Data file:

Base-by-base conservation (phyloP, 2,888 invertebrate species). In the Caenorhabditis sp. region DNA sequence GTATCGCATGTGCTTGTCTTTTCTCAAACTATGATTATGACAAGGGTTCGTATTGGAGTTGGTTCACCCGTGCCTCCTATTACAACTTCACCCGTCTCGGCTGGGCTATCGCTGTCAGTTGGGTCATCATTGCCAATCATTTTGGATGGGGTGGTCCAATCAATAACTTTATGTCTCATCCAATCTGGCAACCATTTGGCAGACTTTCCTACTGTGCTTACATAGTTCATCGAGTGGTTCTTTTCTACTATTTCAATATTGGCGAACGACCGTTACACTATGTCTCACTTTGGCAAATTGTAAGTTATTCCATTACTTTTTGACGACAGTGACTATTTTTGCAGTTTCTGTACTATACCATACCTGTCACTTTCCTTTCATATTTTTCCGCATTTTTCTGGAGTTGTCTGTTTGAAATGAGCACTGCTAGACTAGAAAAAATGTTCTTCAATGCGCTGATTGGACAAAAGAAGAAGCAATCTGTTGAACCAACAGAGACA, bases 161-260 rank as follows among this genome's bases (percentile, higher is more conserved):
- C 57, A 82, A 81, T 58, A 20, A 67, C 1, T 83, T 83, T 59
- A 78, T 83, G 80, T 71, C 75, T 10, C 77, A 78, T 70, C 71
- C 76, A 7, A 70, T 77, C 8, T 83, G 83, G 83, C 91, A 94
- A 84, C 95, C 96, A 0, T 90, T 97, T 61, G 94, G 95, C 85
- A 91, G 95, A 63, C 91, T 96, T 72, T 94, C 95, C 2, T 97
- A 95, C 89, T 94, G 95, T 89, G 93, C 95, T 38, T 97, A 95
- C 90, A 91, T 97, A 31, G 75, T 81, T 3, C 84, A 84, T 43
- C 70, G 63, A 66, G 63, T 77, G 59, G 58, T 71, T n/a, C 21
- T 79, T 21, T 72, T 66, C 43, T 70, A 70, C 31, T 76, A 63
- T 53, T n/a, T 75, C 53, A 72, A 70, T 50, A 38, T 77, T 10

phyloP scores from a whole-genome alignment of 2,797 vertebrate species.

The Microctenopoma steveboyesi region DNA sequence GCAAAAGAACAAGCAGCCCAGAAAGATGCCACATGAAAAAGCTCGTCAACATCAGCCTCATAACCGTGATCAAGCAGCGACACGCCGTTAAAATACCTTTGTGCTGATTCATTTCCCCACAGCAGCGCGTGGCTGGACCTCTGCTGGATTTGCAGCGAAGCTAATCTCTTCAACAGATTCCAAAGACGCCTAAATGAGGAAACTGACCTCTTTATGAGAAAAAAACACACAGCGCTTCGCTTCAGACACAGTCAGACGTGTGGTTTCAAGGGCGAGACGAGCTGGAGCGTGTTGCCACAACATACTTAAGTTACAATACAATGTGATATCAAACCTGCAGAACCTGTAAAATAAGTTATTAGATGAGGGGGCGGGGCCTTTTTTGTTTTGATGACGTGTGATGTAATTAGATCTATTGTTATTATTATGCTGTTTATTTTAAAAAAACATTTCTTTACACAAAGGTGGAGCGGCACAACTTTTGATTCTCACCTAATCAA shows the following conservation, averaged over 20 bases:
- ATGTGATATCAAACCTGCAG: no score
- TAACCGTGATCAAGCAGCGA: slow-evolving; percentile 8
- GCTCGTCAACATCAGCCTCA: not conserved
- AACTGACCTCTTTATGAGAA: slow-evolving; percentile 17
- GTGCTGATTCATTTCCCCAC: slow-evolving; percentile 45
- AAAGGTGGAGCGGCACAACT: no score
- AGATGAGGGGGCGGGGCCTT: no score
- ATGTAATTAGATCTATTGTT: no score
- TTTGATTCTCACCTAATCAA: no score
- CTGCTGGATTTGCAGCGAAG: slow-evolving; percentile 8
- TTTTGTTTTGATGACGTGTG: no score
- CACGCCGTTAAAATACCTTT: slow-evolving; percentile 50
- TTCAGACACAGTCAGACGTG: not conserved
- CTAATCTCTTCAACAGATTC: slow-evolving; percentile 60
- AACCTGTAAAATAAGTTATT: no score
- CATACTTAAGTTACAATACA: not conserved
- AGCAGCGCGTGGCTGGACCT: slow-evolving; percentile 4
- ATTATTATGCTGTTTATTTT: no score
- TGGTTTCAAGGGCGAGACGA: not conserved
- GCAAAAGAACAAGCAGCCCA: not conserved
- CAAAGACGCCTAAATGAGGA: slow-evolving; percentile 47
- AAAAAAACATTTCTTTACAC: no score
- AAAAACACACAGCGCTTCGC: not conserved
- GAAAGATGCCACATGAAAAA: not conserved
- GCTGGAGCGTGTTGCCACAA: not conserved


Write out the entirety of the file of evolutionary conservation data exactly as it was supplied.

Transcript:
Base-by-base conservation (phyloP, 2,888 invertebrate species). In the Caenorhabditis sp. region DNA sequence GTATCGCATGTGCTTGTCTTTTCTCAAACTATGATTATGACAAGGGTTCGTATTGGAGTTGGTTCACCCGTGCCTCCTATTACAACTTCACCCGTCTCGGCTGGGCTATCGCTGTCAGTTGGGTCATCATTGCCAATCATTTTGGATGGGGTGGTCCAATCAATAACTTTATGTCTCATCCAATCTGGCAACCATTTGGCAGACTTTCCTACTGTGCTTACATAGTTCATCGAGTGGTTCTTTTCTACTATTTCAATATTGGCGAACGACCGTTACACTATGTCTCACTTTGGCAAATTGTAAGTTATTCCATTACTTTTTGACGACAGTGACTATTTTTGCAGTTTCTGTACTATACCATACCTGTCACTTTCCTTTCATATTTTTCCGCATTTTTCTGGAGTTGTCTGTTTGAAATGAGCACTGCTAGACTAGAAAAAATGTTCTTCAATGCGCTGATTGGACAAAAGAAGAAGCAATCTGTTGAACCAACAGAGACA, bases 161-260 rank as follows among this genome's bases (percentile, higher is more conserved):
- C 57, A 82, A 81, T 58, A 20, A 67, C 1, T 83, T 83, T 59
- A 78, T 83, G 80, T 71, C 75, T 10, C 77, A 78, T 70, C 71
- C 76, A 7, A 70, T 77, C 8, T 83, G 83, G 83, C 91, A 94
- A 84, C 95, C 96, A 0, T 90, T 97, T 61, G 94, G 95, C 85
- A 91, G 95, A 63, C 91, T 96, T 72, T 94, C 95, C 2, T 97
- A 95, C 89, T 94, G 95, T 89, G 93, C 95, T 38, T 97, A 95
- C 90, A 91, T 97, A 31, G 75, T 81, T 3, C 84, A 84, T 43
- C 70, G 63, A 66, G 63, T 77, G 59, G 58, T 71, T n/a, C 21
- T 79, T 21, T 72, T 66, C 43, T 70, A 70, C 31, T 76, A 63
- T 53, T n/a, T 75, C 53, A 72, A 70, T 50, A 38, T 77, T 10

phyloP scores from a whole-genome alignment of 2,797 vertebrate species.

The Microctenopoma steveboyesi region DNA sequence GCAAAAGAACAAGCAGCCCAGAAAGATGCCACATGAAAAAGCTCGTCAACATCAGCCTCATAACCGTGATCAAGCAGCGACACGCCGTTAAAATACCTTTGTGCTGATTCATTTCCCCACAGCAGCGCGTGGCTGGACCTCTGCTGGATTTGCAGCGAAGCTAATCTCTTCAACAGATTCCAAAGACGCCTAAATGAGGAAACTGACCTCTTTATGAGAAAAAAACACACAGCGCTTCGCTTCAGACACAGTCAGACGTGTGGTTTCAAGGGCGAGACGAGCTGGAGCGTGTTGCCACAACATACTTAAGTTACAATACAATGTGATATCAAACCTGCAGAACCTGTAAAATAAGTTATTAGATGAGGGGGCGGGGCCTTTTTTGTTTTGATGACGTGTGATGTAATTAGATCTATTGTTATTATTATGCTGTTTATTTTAAAAAAACATTTCTTTACACAAAGGTGGAGCGGCACAACTTTTGATTCTCACCTAATCAA shows the following conservation, averaged over 20 bases:
- ATGTGATATCAAACCTGCAG: no score
- TAACCGTGATCAAGCAGCGA: slow-evolving; percentile 8
- GCTCGTCAACATCAGCCTCA: not conserved
- AACTGACCTCTTTATGAGAA: slow-evolving; percentile 17
- GTGCTGATTCATTTCCCCAC: slow-evolving; percentile 45
- AAAGGTGGAGCGGCACAACT: no score
- AGATGAGGGGGCGGGGCCTT: no score
- ATGTAATTAGATCTATTGTT: no score
- TTTGATTCTCACCTAATCAA: no score
- CTGCTGGATTTGCAGCGAAG: slow-evolving; percentile 8
- TTTTGTTTTGATGACGTGTG: no score
- CACGCCGTTAAAATACCTTT: slow-evolving; percentile 50
- TTCAGACACAGTCAGACGTG: not conserved
- CTAATCTCTTCAACAGATTC: slow-evolving; percentile 60
- AACCTGTAAAATAAGTTATT: no score
- CATACTTAAGTTACAATACA: not conserved
- AGCAGCGCGTGGCTGGACCT: slow-evolving; percentile 4
- ATTATTATGCTGTTTATTTT: no score
- TGGTTTCAAGGGCGAGACGA: not conserved
- GCAAAAGAACAAGCAGCCCA: not conserved
- CAAAGACGCCTAAATGAGGA: slow-evolving; percentile 47
- AAAAAAACATTTCTTTACAC: no score
- AAAAACACACAGCGCTTCGC: not conserved
- GAAAGATGCCACATGAAAAA: not conserved
- GCTGGAGCGTGTTGCCACAA: not conserved